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From temples to a floating church that tell tales, the district of Hassan in Karnataka harbors in its hinterland relics of contrasting pasts.

The heart of Karnataka brims with echoes of Carnatic music, temples boasting Hoysala architecture, sunshine flowers waiting to be picked to festoon a diety and the aroma of mouth-watering meal.

The state was also home to 19-th century French missionaries, who have left a mark on the architecture of the region. Located in the Hassan district of Karnataka, one such region with a discernible French hangover is the village of shettihalli. It is an offbeat in every sense of the world and holds secrets that, once unraveled, enthrall any traveler.

It is in pursuit of one such hidden secret that I land at the gates of the abandoned 19th century, an 18 km drive from the temple town of Hassan, and rosary church in shettihalli. The floating church remains submerged in water half the year. In the 1860s, built by French missionaries, the once-thriving village of shettihalli, the church was abandoned after the hemavati dam was constructed in the town in 1960. Though derelict, this imposing structure takes your breath away with its Gothic architecture. From the bank, you spot rib vaulted ceilings, delicate spires, stained glass windows, and arches that are redolent of French churches around the world.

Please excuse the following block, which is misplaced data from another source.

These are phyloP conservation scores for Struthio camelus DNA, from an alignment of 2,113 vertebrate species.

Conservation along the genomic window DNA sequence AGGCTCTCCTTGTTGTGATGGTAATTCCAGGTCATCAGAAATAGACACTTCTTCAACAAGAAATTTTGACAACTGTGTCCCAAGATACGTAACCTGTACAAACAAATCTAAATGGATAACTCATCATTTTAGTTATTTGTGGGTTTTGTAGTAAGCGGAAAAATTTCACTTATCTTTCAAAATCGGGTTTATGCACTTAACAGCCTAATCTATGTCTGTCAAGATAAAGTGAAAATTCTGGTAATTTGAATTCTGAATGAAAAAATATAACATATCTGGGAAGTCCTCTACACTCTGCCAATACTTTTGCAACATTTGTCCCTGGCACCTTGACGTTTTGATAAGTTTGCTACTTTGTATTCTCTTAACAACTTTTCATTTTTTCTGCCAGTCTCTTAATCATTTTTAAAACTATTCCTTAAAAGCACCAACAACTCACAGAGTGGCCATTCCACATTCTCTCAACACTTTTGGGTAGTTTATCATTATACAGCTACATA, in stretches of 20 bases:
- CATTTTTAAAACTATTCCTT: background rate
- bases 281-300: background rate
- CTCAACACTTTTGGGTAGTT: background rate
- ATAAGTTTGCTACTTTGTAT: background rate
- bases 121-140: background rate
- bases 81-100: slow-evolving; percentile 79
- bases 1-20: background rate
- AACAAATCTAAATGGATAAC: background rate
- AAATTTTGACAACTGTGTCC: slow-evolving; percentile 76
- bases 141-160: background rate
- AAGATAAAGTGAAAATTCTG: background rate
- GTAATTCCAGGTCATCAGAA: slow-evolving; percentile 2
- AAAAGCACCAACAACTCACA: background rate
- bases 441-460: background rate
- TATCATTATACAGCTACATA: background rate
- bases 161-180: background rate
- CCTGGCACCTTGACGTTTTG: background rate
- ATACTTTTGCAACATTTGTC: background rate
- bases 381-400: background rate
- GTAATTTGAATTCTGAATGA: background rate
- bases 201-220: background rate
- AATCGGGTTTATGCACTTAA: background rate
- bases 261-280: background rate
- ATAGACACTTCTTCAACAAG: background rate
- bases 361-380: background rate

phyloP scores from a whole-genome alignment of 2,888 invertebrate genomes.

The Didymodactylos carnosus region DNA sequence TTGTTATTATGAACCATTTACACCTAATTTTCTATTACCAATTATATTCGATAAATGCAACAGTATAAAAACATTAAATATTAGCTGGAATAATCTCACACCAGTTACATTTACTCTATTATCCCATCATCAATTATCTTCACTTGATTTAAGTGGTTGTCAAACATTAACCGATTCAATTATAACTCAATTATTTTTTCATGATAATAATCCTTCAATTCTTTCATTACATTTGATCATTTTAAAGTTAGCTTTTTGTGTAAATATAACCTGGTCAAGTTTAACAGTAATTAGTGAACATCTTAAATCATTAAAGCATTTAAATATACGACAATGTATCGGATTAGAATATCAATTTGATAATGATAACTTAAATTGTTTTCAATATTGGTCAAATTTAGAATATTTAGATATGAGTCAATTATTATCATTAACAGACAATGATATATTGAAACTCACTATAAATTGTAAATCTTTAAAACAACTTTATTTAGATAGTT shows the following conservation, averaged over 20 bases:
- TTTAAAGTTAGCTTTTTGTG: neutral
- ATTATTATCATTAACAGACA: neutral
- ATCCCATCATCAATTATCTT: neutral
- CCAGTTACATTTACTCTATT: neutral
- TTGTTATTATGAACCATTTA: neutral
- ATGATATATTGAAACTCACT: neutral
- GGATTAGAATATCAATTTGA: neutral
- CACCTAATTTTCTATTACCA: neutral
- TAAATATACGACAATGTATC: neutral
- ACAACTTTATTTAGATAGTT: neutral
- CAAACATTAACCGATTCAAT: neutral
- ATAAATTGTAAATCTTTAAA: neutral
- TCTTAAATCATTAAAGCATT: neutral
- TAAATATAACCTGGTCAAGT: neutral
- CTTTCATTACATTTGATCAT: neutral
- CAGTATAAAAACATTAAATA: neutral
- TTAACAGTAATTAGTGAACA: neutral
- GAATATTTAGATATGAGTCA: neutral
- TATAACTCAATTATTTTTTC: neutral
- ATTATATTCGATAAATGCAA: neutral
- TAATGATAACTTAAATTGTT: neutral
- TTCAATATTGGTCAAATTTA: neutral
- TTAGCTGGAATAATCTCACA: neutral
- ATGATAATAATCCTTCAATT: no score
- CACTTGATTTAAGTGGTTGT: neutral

The base still stands strong as the locals will let you know it is built with a mixture of jaggery and eggs, brick, and mortar. What’s your opinion regarding the same?

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